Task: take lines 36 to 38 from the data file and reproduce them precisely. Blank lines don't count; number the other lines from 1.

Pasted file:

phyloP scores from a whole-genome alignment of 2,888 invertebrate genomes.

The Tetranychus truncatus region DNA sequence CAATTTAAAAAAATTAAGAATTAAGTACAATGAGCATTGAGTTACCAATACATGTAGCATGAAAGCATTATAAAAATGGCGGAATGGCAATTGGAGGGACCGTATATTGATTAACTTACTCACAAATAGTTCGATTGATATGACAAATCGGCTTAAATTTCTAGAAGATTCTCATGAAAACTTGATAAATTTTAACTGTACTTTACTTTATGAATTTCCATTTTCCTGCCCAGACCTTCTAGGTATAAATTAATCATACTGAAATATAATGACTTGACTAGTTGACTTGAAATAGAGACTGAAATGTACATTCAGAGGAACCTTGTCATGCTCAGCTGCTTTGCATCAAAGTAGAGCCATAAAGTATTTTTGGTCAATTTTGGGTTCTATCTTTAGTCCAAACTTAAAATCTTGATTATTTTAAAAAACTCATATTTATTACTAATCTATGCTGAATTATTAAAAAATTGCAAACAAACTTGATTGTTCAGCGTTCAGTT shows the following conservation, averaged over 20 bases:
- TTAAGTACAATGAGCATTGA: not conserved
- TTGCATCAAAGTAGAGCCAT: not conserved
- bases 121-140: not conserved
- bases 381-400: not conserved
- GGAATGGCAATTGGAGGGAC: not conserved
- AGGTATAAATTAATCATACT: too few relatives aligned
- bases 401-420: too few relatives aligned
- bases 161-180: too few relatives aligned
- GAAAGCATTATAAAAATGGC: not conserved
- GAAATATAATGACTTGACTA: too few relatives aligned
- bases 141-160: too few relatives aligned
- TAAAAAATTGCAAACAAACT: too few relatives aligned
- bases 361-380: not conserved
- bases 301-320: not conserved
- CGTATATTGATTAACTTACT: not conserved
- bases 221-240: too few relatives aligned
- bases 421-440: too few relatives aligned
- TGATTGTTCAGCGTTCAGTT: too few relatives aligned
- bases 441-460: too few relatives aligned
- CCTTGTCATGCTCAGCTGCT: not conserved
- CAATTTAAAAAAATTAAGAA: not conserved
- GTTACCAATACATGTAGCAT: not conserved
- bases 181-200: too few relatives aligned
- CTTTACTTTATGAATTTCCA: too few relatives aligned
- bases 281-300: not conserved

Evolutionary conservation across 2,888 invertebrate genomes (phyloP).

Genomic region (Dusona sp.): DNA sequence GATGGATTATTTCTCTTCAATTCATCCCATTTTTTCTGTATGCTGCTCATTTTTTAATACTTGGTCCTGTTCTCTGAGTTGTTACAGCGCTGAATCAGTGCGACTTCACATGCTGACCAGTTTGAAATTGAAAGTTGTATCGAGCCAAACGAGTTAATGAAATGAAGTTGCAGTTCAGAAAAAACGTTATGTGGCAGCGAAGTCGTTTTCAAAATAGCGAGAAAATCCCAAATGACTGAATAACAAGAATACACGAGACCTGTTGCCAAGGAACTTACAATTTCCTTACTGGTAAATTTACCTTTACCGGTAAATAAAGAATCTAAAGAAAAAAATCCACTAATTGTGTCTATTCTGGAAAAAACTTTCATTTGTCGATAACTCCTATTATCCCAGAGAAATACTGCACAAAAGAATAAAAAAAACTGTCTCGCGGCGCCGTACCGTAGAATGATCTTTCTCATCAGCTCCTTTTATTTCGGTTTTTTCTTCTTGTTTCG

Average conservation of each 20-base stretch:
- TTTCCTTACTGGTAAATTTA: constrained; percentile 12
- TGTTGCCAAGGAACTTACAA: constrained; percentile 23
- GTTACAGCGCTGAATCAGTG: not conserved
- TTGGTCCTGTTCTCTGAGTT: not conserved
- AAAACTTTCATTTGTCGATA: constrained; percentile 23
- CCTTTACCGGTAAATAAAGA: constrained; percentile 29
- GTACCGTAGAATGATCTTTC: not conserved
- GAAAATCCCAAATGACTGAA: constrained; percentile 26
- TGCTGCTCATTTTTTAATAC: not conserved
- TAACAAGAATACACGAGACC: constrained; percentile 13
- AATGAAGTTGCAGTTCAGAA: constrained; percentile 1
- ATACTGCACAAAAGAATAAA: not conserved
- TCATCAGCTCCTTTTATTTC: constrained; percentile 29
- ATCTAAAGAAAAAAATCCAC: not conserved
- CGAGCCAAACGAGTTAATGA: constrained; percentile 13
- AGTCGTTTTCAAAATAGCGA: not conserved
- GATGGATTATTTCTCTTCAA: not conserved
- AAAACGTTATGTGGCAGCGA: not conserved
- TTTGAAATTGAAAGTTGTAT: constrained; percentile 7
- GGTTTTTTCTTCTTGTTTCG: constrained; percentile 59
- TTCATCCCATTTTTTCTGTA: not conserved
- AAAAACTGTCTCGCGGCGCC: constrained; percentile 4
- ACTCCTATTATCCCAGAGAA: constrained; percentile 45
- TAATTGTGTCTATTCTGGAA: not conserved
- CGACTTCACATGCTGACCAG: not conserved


- CCTTTACCGGTAAATAAAGA: constrained; percentile 29
- GTACCGTAGAATGATCTTTC: not conserved
- GAAAATCCCAAATGACTGAA: constrained; percentile 26